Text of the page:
Ignoring these safety requirements, the young men entered the underwater cave in pursuit of a trophy-sized catfish that one of them had speared the night before and they believed could be found to be captured alive or dead.

With visibility limited to about two feet and using their dive lights, they descended into a green empty space that soon illuminated a muddy, rocky bottom.

Failing to find the catfish prize and with their air supply running low, the two inexperienced cave divers started to head back to the surface.

It was at this point that things went wrong.  Having no lifeline, they followed their air bubbles upwards and expected to emerge into the air-filled portion of the cave but were shocked to discover that they had made a wrong turn and after panicking took off in different directions.

One of the young men was fortunate to emerge into an air-filled passage as his tank emptied of air and was able to get out of the cave.

He immediately notified TVA security of the situation and a rescue operation was initiated to attempt to locate and save the second diver.

Several dive teams (none who had experience as a cave diver) were dispatched without locating the second young man.

Although several requests were made to locate and bring in a trained cave diver, they were denied each time because of bureaucratic snags that could have cost the second diver’s life.

Eventually, after three unsuccessful attempts into the cave’s cavern entrance to try and locate the hopefully still alive diver, permission was finally obtained to bring in a cave diver from Huntsville, Alabama, 100 miles away.

A gathering crowd of relatives and friends established a prayer vigil behind the police line at the scene.

The story of the survival and rescue of the second diver and his personal experience while waiting for help or death from drowning or lack of air are “incidents” in the miracle category.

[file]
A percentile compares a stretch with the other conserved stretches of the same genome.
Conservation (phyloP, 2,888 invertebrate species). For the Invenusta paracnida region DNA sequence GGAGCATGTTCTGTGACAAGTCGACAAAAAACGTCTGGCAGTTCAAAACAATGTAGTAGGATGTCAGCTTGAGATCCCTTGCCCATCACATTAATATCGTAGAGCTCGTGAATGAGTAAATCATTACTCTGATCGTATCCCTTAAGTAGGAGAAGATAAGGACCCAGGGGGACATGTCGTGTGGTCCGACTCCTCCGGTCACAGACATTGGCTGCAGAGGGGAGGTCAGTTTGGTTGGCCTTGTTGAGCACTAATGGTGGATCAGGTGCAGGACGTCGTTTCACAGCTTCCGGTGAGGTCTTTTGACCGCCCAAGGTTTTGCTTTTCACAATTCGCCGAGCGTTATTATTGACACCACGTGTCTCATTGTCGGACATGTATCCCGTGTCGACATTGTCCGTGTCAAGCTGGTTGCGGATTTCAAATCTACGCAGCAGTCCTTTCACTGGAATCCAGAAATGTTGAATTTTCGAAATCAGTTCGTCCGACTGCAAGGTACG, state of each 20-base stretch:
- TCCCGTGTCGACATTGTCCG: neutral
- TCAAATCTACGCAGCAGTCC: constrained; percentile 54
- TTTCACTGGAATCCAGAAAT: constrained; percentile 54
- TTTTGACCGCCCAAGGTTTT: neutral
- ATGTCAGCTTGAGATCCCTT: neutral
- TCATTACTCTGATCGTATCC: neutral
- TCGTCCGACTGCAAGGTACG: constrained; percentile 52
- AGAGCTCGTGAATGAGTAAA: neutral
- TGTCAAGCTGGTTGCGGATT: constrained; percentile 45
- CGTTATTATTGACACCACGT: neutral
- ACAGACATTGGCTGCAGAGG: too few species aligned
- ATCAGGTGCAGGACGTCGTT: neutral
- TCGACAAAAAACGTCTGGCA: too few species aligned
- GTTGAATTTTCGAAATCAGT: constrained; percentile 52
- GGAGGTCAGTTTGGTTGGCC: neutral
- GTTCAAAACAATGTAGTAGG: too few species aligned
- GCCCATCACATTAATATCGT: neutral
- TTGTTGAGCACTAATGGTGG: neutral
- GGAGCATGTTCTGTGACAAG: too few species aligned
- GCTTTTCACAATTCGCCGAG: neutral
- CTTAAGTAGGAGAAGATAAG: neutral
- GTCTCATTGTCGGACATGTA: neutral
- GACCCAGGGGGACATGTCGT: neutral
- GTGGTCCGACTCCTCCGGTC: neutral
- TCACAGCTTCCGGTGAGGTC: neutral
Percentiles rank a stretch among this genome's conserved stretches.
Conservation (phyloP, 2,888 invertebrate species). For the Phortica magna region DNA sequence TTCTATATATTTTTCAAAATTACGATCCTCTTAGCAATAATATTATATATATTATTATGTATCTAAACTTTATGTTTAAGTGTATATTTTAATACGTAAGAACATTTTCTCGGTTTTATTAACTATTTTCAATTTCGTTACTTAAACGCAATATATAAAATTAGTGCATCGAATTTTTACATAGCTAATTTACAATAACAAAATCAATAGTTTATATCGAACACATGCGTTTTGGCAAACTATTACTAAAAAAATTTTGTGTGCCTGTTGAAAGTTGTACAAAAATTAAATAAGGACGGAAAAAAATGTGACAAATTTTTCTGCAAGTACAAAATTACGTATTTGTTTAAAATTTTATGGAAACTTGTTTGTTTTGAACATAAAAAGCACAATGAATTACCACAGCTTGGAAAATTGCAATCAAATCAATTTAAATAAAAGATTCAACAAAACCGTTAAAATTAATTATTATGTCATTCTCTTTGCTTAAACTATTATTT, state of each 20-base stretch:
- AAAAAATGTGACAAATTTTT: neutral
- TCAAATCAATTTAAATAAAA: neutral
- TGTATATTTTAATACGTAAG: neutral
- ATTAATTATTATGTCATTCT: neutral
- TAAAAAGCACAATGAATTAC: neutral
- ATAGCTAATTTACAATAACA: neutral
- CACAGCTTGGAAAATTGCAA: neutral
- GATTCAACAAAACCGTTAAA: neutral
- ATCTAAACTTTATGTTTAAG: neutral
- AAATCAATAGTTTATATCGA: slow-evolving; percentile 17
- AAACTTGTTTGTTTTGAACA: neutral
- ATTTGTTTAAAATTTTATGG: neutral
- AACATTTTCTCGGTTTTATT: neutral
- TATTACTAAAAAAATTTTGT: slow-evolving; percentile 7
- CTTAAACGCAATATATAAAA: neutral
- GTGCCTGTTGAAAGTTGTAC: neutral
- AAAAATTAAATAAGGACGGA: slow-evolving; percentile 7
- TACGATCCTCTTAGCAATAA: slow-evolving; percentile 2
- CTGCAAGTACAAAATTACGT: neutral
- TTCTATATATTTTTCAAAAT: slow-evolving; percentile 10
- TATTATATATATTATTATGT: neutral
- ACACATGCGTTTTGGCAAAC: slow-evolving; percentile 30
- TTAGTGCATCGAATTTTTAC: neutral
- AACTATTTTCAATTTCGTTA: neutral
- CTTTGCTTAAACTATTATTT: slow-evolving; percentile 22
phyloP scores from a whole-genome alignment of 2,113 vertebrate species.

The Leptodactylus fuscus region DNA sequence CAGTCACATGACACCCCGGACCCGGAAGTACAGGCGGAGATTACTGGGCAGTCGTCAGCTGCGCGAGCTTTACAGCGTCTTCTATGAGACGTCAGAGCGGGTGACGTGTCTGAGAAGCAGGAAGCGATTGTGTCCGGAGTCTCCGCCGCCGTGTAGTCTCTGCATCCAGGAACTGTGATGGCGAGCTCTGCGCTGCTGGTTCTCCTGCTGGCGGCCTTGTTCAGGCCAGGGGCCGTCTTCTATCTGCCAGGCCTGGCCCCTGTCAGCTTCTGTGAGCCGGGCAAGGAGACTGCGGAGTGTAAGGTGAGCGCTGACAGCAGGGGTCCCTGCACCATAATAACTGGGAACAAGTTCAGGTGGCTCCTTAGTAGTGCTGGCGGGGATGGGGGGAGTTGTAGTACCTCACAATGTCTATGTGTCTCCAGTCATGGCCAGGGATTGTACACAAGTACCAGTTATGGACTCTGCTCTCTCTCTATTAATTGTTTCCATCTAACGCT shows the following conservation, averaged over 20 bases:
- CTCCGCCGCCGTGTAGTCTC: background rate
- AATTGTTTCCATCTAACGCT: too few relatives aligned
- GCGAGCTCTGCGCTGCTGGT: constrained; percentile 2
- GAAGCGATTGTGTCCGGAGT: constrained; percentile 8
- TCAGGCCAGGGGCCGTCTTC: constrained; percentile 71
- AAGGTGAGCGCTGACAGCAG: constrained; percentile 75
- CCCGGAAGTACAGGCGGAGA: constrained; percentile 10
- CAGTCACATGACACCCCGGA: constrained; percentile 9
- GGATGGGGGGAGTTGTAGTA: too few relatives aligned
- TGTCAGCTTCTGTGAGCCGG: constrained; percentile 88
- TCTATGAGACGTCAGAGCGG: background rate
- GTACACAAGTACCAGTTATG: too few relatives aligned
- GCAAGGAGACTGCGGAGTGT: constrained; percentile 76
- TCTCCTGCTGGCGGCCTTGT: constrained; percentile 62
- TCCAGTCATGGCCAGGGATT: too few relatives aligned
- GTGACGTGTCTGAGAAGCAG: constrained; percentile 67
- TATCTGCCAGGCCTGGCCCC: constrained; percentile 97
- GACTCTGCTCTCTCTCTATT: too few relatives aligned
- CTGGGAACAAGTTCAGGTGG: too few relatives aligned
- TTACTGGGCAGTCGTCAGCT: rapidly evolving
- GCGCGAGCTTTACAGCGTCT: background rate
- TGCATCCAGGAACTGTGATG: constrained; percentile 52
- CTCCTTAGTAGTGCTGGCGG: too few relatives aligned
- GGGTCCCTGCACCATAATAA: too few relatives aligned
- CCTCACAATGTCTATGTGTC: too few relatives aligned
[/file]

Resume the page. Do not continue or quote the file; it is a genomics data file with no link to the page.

A captain in the Hamilton County Cave/Cliff Rescue Team, Buddy Lane, and his lieutenant, Dennis Curry and Mark Caldwell, a National Defense Executive with FEMA, finally consulted and agreed to make further rescue attempts on the slight hope that the diver was still alive by breathing in the various air pockets existing in Nickajack Cave.

Rather than further encroaching on the story of the efforts of Lane and Curry to rescue the diver and his own attempts to stay alive, any interested readers are respectfully directed to the previously mentioned National Geographic series “Stronger Than Fiction” episode that aired in the spring of 2008 to find out the miraculous ending to what started out as a foolish attempt to capture a giant catfish.

It is sufficient to say that both Johnny Cash and the second young diver had life changing religious experiences following their exposure to Nickajack Cave!

* * *

Jerry Summers

(If you have additional information about one of Mr. Summers' articles or have suggestions or ideas about a future Chattanooga area historical piece, please contact Mr. Summers at